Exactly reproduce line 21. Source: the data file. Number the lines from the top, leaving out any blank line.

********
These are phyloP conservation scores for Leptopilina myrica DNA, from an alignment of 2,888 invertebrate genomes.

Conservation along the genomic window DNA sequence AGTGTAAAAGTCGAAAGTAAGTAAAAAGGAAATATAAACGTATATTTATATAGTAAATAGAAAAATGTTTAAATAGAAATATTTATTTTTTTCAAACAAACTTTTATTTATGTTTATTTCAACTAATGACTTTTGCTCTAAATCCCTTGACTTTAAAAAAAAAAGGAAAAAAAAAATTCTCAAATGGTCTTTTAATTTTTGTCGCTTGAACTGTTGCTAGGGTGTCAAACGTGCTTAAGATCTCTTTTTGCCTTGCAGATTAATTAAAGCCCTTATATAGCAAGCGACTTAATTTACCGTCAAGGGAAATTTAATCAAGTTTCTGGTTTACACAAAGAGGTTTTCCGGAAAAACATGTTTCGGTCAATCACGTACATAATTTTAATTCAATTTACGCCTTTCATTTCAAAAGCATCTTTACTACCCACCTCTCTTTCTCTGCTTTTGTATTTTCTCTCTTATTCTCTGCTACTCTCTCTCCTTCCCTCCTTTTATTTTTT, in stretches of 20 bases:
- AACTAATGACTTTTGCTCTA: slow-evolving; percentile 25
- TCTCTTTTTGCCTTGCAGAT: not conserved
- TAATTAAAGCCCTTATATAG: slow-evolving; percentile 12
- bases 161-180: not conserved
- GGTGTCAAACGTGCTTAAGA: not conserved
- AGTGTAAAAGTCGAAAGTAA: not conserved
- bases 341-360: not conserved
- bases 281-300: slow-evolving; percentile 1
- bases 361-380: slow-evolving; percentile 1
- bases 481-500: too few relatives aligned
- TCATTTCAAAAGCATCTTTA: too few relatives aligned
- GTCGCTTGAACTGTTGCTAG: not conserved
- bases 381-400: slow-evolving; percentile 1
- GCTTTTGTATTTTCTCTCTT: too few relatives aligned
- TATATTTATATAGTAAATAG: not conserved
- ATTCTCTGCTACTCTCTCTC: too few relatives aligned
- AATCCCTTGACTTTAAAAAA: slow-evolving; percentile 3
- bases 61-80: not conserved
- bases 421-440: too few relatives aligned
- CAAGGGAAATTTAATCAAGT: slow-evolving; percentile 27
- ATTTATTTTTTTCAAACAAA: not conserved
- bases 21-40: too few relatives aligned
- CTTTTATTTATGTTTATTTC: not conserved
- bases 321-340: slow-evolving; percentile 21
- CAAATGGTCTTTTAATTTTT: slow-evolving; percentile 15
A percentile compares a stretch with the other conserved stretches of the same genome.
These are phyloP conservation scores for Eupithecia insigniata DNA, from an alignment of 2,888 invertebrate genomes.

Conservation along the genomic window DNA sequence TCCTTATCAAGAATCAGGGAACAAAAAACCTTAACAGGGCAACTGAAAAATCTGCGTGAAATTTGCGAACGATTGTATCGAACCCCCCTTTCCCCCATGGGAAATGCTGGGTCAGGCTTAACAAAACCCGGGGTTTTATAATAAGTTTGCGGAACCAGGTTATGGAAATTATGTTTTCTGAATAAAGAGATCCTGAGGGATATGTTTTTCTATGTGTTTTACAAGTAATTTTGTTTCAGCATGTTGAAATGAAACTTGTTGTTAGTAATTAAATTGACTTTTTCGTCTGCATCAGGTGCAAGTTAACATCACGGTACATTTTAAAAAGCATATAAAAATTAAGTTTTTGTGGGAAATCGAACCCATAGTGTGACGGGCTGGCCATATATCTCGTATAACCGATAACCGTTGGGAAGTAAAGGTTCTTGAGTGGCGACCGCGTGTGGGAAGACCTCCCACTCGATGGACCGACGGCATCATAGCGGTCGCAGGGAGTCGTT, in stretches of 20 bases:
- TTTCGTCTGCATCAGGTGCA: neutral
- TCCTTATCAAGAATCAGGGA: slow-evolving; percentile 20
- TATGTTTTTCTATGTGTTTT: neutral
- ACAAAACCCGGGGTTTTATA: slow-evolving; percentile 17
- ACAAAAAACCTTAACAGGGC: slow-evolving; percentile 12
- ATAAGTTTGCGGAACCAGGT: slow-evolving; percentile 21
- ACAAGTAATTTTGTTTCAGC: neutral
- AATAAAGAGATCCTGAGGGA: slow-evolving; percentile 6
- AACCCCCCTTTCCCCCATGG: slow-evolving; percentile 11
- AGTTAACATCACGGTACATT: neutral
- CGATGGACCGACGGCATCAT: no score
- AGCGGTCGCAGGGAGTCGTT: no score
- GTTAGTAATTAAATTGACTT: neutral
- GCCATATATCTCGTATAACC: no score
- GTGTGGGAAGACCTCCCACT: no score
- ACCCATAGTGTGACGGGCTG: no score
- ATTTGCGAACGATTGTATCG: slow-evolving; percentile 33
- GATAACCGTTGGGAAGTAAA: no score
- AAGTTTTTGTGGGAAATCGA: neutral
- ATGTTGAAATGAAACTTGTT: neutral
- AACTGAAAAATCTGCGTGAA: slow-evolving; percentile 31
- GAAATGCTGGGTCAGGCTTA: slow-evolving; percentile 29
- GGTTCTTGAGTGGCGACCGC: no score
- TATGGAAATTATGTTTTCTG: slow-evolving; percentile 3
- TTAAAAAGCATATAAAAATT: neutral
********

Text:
- bases 421-440: too few relatives aligned